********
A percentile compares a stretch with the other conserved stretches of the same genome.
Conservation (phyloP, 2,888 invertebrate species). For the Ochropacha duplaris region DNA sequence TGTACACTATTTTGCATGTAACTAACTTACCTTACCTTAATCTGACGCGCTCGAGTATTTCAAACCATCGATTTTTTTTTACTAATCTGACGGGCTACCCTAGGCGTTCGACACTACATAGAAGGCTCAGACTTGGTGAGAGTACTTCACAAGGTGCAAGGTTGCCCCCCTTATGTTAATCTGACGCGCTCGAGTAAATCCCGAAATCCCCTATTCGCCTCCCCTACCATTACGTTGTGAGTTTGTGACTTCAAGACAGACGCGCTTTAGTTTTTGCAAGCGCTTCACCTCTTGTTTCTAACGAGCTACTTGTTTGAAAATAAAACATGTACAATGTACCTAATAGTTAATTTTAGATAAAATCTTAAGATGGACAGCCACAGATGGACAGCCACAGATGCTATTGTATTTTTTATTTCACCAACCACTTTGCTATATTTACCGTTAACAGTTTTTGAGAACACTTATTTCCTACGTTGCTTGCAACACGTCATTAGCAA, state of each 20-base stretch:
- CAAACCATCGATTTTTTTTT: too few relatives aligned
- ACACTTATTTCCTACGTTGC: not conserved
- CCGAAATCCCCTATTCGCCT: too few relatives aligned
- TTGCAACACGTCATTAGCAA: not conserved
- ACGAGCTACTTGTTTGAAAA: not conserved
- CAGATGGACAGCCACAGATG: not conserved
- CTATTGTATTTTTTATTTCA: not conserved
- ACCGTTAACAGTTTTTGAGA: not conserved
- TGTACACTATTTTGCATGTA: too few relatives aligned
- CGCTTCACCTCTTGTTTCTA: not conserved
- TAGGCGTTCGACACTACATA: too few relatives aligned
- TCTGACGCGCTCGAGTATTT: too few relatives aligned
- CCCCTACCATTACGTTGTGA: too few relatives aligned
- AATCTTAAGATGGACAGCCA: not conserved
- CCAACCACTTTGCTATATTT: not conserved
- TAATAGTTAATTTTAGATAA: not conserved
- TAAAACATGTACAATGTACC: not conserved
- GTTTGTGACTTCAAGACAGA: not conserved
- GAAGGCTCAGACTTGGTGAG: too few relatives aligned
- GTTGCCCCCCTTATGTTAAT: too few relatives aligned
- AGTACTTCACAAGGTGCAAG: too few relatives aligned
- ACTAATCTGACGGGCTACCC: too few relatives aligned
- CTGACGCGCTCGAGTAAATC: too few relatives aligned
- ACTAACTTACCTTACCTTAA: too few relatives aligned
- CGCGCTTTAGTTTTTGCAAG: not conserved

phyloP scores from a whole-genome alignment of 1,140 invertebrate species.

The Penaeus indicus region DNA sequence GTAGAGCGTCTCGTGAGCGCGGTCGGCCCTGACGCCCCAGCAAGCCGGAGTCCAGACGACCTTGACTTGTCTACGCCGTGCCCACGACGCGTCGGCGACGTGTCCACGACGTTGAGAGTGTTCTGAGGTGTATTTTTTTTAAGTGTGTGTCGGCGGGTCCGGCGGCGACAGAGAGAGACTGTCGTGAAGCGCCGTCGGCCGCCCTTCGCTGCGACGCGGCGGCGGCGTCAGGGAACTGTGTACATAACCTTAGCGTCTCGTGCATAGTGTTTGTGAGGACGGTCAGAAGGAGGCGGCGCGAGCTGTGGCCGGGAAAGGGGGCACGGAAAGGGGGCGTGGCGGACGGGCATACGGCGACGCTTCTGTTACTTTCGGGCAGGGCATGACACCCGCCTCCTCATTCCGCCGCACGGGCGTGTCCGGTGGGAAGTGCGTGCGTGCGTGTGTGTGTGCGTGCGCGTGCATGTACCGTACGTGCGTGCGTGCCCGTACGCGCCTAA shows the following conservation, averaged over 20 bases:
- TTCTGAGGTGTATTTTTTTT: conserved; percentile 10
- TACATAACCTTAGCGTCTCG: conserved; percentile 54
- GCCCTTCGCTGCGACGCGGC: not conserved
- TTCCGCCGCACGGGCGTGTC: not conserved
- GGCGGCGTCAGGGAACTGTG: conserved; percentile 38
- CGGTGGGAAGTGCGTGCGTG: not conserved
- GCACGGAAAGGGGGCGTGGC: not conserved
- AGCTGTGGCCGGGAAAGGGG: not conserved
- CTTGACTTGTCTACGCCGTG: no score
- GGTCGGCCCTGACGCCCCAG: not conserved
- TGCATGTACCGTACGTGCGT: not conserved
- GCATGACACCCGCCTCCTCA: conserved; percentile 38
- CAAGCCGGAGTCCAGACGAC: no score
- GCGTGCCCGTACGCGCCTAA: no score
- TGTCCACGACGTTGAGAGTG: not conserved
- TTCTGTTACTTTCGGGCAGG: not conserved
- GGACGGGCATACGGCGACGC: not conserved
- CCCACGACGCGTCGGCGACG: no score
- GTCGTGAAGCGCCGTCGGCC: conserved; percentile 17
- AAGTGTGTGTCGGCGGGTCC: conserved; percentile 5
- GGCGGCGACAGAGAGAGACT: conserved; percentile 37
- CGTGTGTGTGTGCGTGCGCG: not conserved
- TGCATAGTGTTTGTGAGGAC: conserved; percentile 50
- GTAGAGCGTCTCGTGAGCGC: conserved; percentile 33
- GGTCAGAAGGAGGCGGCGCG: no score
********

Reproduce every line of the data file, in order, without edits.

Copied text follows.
A percentile compares a stretch with the other conserved stretches of the same genome.
Conservation (phyloP, 2,888 invertebrate species). For the Ochropacha duplaris region DNA sequence TGTACACTATTTTGCATGTAACTAACTTACCTTACCTTAATCTGACGCGCTCGAGTATTTCAAACCATCGATTTTTTTTTACTAATCTGACGGGCTACCCTAGGCGTTCGACACTACATAGAAGGCTCAGACTTGGTGAGAGTACTTCACAAGGTGCAAGGTTGCCCCCCTTATGTTAATCTGACGCGCTCGAGTAAATCCCGAAATCCCCTATTCGCCTCCCCTACCATTACGTTGTGAGTTTGTGACTTCAAGACAGACGCGCTTTAGTTTTTGCAAGCGCTTCACCTCTTGTTTCTAACGAGCTACTTGTTTGAAAATAAAACATGTACAATGTACCTAATAGTTAATTTTAGATAAAATCTTAAGATGGACAGCCACAGATGGACAGCCACAGATGCTATTGTATTTTTTATTTCACCAACCACTTTGCTATATTTACCGTTAACAGTTTTTGAGAACACTTATTTCCTACGTTGCTTGCAACACGTCATTAGCAA, state of each 20-base stretch:
- CAAACCATCGATTTTTTTTT: too few relatives aligned
- ACACTTATTTCCTACGTTGC: not conserved
- CCGAAATCCCCTATTCGCCT: too few relatives aligned
- TTGCAACACGTCATTAGCAA: not conserved
- ACGAGCTACTTGTTTGAAAA: not conserved
- CAGATGGACAGCCACAGATG: not conserved
- CTATTGTATTTTTTATTTCA: not conserved
- ACCGTTAACAGTTTTTGAGA: not conserved
- TGTACACTATTTTGCATGTA: too few relatives aligned
- CGCTTCACCTCTTGTTTCTA: not conserved
- TAGGCGTTCGACACTACATA: too few relatives aligned
- TCTGACGCGCTCGAGTATTT: too few relatives aligned
- CCCCTACCATTACGTTGTGA: too few relatives aligned
- AATCTTAAGATGGACAGCCA: not conserved
- CCAACCACTTTGCTATATTT: not conserved
- TAATAGTTAATTTTAGATAA: not conserved
- TAAAACATGTACAATGTACC: not conserved
- GTTTGTGACTTCAAGACAGA: not conserved
- GAAGGCTCAGACTTGGTGAG: too few relatives aligned
- GTTGCCCCCCTTATGTTAAT: too few relatives aligned
- AGTACTTCACAAGGTGCAAG: too few relatives aligned
- ACTAATCTGACGGGCTACCC: too few relatives aligned
- CTGACGCGCTCGAGTAAATC: too few relatives aligned
- ACTAACTTACCTTACCTTAA: too few relatives aligned
- CGCGCTTTAGTTTTTGCAAG: not conserved

phyloP scores from a whole-genome alignment of 1,140 invertebrate species.

The Penaeus indicus region DNA sequence GTAGAGCGTCTCGTGAGCGCGGTCGGCCCTGACGCCCCAGCAAGCCGGAGTCCAGACGACCTTGACTTGTCTACGCCGTGCCCACGACGCGTCGGCGACGTGTCCACGACGTTGAGAGTGTTCTGAGGTGTATTTTTTTTAAGTGTGTGTCGGCGGGTCCGGCGGCGACAGAGAGAGACTGTCGTGAAGCGCCGTCGGCCGCCCTTCGCTGCGACGCGGCGGCGGCGTCAGGGAACTGTGTACATAACCTTAGCGTCTCGTGCATAGTGTTTGTGAGGACGGTCAGAAGGAGGCGGCGCGAGCTGTGGCCGGGAAAGGGGGCACGGAAAGGGGGCGTGGCGGACGGGCATACGGCGACGCTTCTGTTACTTTCGGGCAGGGCATGACACCCGCCTCCTCATTCCGCCGCACGGGCGTGTCCGGTGGGAAGTGCGTGCGTGCGTGTGTGTGTGCGTGCGCGTGCATGTACCGTACGTGCGTGCGTGCCCGTACGCGCCTAA shows the following conservation, averaged over 20 bases:
- TTCTGAGGTGTATTTTTTTT: conserved; percentile 10
- TACATAACCTTAGCGTCTCG: conserved; percentile 54
- GCCCTTCGCTGCGACGCGGC: not conserved
- TTCCGCCGCACGGGCGTGTC: not conserved
- GGCGGCGTCAGGGAACTGTG: conserved; percentile 38
- CGGTGGGAAGTGCGTGCGTG: not conserved
- GCACGGAAAGGGGGCGTGGC: not conserved
- AGCTGTGGCCGGGAAAGGGG: not conserved
- CTTGACTTGTCTACGCCGTG: no score
- GGTCGGCCCTGACGCCCCAG: not conserved
- TGCATGTACCGTACGTGCGT: not conserved
- GCATGACACCCGCCTCCTCA: conserved; percentile 38
- CAAGCCGGAGTCCAGACGAC: no score
- GCGTGCCCGTACGCGCCTAA: no score
- TGTCCACGACGTTGAGAGTG: not conserved
- TTCTGTTACTTTCGGGCAGG: not conserved
- GGACGGGCATACGGCGACGC: not conserved
- CCCACGACGCGTCGGCGACG: no score
- GTCGTGAAGCGCCGTCGGCC: conserved; percentile 17
- AAGTGTGTGTCGGCGGGTCC: conserved; percentile 5
- GGCGGCGACAGAGAGAGACT: conserved; percentile 37
- CGTGTGTGTGTGCGTGCGCG: not conserved
- TGCATAGTGTTTGTGAGGAC: conserved; percentile 50
- GTAGAGCGTCTCGTGAGCGC: conserved; percentile 33
- GGTCAGAAGGAGGCGGCGCG: no score